So-called “captive audience meetings” are compulsory gatherings of workers where management or hired consultants try to persuade workers that unionization is bad for a company. It’s unfortunately common for progressive employers to hold such meetings; management at the crowdfunding platform Kickstarter, San Francisco’s Tartine Bakery, and the media network The Young Turks are a few recent offenders. And the message conveyed during these gatherings is often the same: Voting to unionize is your choice, but it would damage your relationship with management and strip away your rights at work.
The hypocrisy of capitalizing on socialist messaging while using anti-union speeches to defeat a union drive was not lost on workers.
“We are not a bunch of whiny kids who would complain at any job,” a former no No Evil Foods worker who was fired in May, told Motherboard. “Personally I wouldn’t be speaking out to the media if this was a company that didn't use socialism for its marketing. It's the fact these people are liars.”
“In my first few months, I thought this company was great. The $13.65 I made was the highest I’d ever been paid in my life,” a former No Evil Foods worker who was involved in the union drive and quit in March, told Motherboard. “But then they started making changes that impacted people with second jobs, and their response was just so starkly like ‘we don’t give a shit.’ I realized that their socialist messaging is all branding and tricking the consumer into making them feel like they have a consciousness.”
Woliansky and his partner and co-owner Sadrah Schadel founded the company in 2014 in their home kitchen. But the company has received an infusion of cash from Blue Horizon Ventures, which invests in Impossible Foods and Beyond Meat. Schadel said in an article published in February that the company was the “fastest growing meat alternative brand in conventional stores,” days after she told workers in a mandatory meeting that a union raised “red flags” and would “add bureaucracy and cost.”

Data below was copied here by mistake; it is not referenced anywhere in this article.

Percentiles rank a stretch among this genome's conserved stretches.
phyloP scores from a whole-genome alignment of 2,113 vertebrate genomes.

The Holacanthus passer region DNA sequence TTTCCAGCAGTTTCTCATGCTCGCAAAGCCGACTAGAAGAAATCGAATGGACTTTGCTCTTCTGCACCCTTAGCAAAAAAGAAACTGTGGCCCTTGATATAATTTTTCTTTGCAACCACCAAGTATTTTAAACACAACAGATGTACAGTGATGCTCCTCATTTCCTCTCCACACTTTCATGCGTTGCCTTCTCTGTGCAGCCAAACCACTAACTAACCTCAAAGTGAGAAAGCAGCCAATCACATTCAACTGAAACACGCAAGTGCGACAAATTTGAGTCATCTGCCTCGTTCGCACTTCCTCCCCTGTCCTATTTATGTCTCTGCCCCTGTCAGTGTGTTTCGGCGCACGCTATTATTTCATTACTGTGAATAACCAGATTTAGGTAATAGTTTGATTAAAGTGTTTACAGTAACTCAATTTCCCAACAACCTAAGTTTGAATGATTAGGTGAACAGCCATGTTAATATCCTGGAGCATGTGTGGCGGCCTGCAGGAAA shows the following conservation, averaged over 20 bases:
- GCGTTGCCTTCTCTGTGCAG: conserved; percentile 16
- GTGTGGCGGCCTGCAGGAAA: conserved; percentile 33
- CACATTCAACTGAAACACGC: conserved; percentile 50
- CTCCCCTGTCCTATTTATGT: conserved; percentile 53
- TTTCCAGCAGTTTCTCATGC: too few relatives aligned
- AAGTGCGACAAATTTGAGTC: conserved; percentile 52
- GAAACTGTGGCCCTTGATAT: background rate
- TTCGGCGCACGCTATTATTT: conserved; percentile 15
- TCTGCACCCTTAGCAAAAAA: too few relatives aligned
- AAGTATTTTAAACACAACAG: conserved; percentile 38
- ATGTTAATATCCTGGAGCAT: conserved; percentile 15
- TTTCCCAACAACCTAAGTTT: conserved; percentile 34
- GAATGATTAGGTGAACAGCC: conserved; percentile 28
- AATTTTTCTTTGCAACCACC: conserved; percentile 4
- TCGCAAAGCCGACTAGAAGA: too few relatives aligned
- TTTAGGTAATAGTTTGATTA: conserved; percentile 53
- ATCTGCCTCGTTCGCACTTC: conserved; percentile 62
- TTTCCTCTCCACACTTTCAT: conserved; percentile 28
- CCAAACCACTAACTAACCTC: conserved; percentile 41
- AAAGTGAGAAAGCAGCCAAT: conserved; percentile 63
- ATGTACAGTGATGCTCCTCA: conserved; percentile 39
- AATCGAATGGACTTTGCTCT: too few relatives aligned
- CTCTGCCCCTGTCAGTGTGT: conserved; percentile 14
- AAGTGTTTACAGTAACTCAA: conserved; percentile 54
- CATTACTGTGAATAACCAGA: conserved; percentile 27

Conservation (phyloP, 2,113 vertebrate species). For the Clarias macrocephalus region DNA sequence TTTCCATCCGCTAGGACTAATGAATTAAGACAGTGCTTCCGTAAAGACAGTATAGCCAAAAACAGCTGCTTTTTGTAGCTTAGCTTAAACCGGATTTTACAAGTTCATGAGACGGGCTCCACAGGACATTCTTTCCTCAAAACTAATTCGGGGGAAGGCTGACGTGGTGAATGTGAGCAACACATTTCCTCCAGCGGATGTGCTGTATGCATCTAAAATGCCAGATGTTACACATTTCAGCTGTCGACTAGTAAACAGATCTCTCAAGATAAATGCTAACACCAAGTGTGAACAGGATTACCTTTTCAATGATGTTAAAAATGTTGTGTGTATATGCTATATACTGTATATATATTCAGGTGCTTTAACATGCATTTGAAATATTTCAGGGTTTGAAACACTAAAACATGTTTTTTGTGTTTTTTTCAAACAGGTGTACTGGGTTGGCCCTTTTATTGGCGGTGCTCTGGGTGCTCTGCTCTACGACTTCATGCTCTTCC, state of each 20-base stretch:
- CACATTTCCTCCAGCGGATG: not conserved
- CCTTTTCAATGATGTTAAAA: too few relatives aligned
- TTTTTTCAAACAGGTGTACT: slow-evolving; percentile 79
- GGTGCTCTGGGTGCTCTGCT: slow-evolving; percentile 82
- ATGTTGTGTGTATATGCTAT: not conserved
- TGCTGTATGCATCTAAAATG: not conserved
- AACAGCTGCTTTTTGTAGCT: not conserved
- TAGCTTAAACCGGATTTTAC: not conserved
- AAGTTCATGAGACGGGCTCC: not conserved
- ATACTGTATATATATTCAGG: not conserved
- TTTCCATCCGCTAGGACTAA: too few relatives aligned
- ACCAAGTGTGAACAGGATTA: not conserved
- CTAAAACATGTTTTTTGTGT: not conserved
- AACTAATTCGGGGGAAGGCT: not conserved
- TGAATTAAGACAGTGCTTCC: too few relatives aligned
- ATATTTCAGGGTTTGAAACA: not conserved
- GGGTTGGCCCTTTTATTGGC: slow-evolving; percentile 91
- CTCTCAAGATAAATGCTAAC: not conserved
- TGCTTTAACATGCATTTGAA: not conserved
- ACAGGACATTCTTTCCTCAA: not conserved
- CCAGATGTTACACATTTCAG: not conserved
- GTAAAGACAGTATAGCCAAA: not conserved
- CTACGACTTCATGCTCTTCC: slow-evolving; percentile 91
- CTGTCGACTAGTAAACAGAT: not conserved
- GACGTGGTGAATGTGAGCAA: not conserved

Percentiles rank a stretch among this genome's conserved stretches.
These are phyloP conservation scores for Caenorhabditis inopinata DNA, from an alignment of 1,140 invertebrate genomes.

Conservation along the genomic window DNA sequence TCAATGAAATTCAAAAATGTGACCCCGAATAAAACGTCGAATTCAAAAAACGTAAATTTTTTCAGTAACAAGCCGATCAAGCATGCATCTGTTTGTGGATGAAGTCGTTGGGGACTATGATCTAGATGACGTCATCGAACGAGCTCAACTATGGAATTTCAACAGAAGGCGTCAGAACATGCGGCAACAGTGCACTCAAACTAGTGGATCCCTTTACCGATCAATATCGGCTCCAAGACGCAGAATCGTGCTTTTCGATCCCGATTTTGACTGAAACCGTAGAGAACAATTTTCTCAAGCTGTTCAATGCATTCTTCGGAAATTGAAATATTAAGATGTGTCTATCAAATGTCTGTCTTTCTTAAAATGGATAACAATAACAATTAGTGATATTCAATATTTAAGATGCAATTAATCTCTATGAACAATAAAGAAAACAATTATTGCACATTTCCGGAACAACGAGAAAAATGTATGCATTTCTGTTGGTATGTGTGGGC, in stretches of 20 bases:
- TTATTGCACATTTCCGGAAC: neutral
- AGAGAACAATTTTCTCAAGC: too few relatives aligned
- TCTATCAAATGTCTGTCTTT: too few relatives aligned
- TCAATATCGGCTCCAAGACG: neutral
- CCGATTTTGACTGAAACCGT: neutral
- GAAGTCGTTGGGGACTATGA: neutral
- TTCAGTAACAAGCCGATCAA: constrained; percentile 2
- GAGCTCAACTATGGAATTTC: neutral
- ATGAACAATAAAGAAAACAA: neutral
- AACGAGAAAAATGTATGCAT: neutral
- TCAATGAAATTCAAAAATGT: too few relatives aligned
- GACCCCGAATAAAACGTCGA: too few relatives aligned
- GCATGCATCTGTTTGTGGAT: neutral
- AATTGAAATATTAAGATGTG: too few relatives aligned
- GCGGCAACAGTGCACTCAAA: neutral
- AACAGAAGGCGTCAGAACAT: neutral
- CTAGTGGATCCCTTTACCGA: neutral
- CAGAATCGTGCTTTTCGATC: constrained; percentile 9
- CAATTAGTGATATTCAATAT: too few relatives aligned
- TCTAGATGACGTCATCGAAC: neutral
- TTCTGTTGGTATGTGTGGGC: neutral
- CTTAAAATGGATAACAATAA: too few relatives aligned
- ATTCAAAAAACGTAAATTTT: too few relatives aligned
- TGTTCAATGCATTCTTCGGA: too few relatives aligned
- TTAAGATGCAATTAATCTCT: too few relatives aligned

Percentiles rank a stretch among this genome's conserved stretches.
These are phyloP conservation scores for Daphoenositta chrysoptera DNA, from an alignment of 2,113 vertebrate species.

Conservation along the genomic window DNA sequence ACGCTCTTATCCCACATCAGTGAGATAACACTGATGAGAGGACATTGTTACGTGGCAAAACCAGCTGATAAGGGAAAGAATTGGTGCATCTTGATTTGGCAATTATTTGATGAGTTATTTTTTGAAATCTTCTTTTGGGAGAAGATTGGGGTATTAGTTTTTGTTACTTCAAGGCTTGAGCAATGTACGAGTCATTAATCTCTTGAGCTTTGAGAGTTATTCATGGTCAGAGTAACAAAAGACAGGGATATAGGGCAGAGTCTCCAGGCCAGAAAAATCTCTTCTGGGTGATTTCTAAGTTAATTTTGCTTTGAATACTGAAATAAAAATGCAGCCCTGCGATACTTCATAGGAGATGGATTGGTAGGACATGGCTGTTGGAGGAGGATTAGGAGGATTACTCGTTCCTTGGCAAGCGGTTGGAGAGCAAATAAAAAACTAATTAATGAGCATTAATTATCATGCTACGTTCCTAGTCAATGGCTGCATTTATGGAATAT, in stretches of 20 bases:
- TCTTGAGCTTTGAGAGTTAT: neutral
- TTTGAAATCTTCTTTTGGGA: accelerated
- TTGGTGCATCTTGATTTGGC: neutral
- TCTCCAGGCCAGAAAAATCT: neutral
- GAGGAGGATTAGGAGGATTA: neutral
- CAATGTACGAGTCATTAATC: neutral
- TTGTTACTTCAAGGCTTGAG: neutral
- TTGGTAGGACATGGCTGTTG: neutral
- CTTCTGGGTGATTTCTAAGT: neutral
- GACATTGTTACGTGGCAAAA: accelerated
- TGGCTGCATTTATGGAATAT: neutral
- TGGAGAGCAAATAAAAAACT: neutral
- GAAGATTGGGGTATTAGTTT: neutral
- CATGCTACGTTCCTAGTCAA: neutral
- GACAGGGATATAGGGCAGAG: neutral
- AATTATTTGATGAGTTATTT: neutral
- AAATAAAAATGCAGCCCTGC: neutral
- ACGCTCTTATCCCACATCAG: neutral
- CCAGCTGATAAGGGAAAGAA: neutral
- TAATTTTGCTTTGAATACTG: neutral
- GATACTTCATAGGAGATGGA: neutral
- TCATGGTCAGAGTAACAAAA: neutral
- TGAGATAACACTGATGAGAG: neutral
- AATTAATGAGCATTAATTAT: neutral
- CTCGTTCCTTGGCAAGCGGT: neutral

In another anti-union speech from early this year, reviewed by Motherboard, Schadel implied that a union would not be able to handle sexual harassment complaints and might even reinstate harassers, making “things pretty uncomfortable for victims in the [union’s] membership.”
Do you have a tip to share with us about union-busting at your company? We'd love to hear from you. Please get in touch at email@example.com or securely on signal 201-897-2109.
Two of the five recently fired workers who were involved in organizing at No Evil Foods have filed unfair labor practice complaints with the National Labor Review Board (NLRB), alleging retaliatory firing.
“I have no doubt that we were targeted for union organizing,” Cortne Roche, one of the fired workers and a leader of the union campaign, told Motherboard. Roche says she was fired in late April over the length of pants she had worn for weeks without any complaints. “I’ve worked at other places that branded themselves progressive and this doesn’t surprise me.”
“No Evil Foods absolutely did not terminate any employees in response to union-related or other protected activities,” Charlie Stone, a spokesperson for No Evil Foods, told Motherboard.
Stone said the company would not discuss specifics of the firings.